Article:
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Self-Taught & Visionary Art in New Zealand

 

Richard Wolfe is an author and freelance curator. He has published a number of books and articles on New Zealand folk art and primitivism, including All Our Own Work: New Zealand’s Folk Art, and Primitive Perception: Changing Attitudes Towards Pacific Art (Art New Zealand magazine).

Art historian and curator Richard Wolfe charts the relationship between academic and outsider art, taking in Modernist engagement with the primitive and New Zealand’s forays into exhibiting self-taught art.

A Revolution…

In the mid-18th century, the age-old tradition of the hand-made object came under threat. Luddites famously resisted the mechanical advantages of the Industrial Revolution, but cottage industries were soon displaced by factories, and mass-production took over the domestic arts.

The fine arts were also affected by industrialisation. For example, the Royal Academy (established in 1768) promoted standardised art training, emphasising technical skill and professionalism.

Despite—or perhaps because of—such external forces, traditional ways of making things and creating art survived and would soon be back as part of the bigger picture.

Primitive and American Folk Art

Kave (goddess figure), Nukuororo, Caroline Islands

Kave (goddess figure), Nukuororo, Caroline Islands

Wood / 220 cm
Collection of Auckland Museum*

At the beginning of the 20th century, the art world was stimulated by traditions well beyond the accepted canon.

Gauguin was exposed to traditional Pacific carving at the Exposition Universelle in Paris in 1889. The Fauves, a group of French modernists including Henri Matisse, began collecting African artifacts (such collections were previously consigned to ethnology and anthropology museums). This new interest led to a reappraisal and acceptance of the ‘primitive’ as an expressive art form, untainted by Western convention.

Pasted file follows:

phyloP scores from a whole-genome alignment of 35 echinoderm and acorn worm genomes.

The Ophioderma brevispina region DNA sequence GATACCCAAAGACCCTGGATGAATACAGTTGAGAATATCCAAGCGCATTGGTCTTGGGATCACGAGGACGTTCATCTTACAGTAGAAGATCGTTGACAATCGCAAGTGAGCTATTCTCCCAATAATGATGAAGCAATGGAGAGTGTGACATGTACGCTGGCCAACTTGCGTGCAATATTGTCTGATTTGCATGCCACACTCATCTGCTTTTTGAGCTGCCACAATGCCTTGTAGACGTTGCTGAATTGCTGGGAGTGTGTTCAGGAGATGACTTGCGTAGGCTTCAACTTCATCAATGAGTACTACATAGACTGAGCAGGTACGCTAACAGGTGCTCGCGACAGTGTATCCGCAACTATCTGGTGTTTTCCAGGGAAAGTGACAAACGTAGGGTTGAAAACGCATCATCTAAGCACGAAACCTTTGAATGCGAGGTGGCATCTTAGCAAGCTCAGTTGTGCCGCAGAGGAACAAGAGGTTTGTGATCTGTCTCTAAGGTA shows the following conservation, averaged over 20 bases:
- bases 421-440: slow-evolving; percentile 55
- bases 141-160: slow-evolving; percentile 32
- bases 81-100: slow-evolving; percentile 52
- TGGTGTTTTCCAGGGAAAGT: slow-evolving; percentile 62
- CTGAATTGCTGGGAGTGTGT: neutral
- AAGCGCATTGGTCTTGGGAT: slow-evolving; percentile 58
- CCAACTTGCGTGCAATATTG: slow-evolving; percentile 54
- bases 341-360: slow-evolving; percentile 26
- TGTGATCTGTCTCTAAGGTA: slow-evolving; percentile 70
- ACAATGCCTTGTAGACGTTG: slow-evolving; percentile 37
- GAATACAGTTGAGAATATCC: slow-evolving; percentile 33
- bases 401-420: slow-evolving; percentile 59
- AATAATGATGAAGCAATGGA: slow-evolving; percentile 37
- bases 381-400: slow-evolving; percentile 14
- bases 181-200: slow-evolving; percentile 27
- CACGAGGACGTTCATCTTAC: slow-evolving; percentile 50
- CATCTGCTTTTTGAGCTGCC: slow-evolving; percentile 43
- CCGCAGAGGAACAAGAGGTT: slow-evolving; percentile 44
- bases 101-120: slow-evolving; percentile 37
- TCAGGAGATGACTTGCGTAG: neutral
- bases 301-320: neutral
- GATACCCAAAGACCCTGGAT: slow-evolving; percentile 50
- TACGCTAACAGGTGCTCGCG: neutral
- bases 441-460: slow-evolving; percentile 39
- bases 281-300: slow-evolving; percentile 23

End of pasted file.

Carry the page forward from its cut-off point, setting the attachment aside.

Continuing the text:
There was also growing appreciation of another previously overlooked area: American folk art. Serious collecting began in the 1920s, and articles appeared in such magazines such as Art in America and Antiques.

Outsiders in New Zealand

James Preston, A. J. Dennistoun homestead, Peel Forest

James Preston (1834–1898), New Zealand
A. J. Dennistoun homestead, Peel Forest

Watercolour on paper / 285 × 228 cm
Collection of Canterbury Museum**

Eventually primitive and folk arts were recognised in New Zealand. An early institutional outing for the latter was the Auckland City Art Gallery’s 1959 exhibition of paintings by a so-called ‘Colonial Primitive’, the Reverend James Preston [1].

In 1962 Auckland Museum presented Primitive Sculpture. As part of this exhibition, the massive Caroline Islands goddess figure of Kave went on public display for the first time [2]. The sculpture later traveled to New York for inclusion in another primitivism ‘blockbuster’ [3].

In the late 1980s New Zealand’s folk artists were celebrated in the major exhibitions In the Eye of the Beholder at the Otago Early Settlers Museum and The Innocent Eye at the Dowse Art Gallery [4]. Others followed, perhaps the most extensive being the 1995 touring assemblage Not Bad, Eh! [5].

Influence from the Margins

In recent years the perceived gap between formal, ‘Academy’ art and other areas of creativity has narrowed. There has also been a semantic shift with the retiring of terms such as ‘folk’ and ‘primitive’. Perhaps English quarterly magazine Raw Vision has its finger on the pulse; its masthead taking in Outsider Art, Art Brut, Contemporary Folk Art and Marginal Art, and its contents frequently including Visionary, Self-Taught and Intuitive Art. Whatever the label, this field is a fertile twilight zone that regularly—and often unintentionally—reinvigorates the creative mainstream.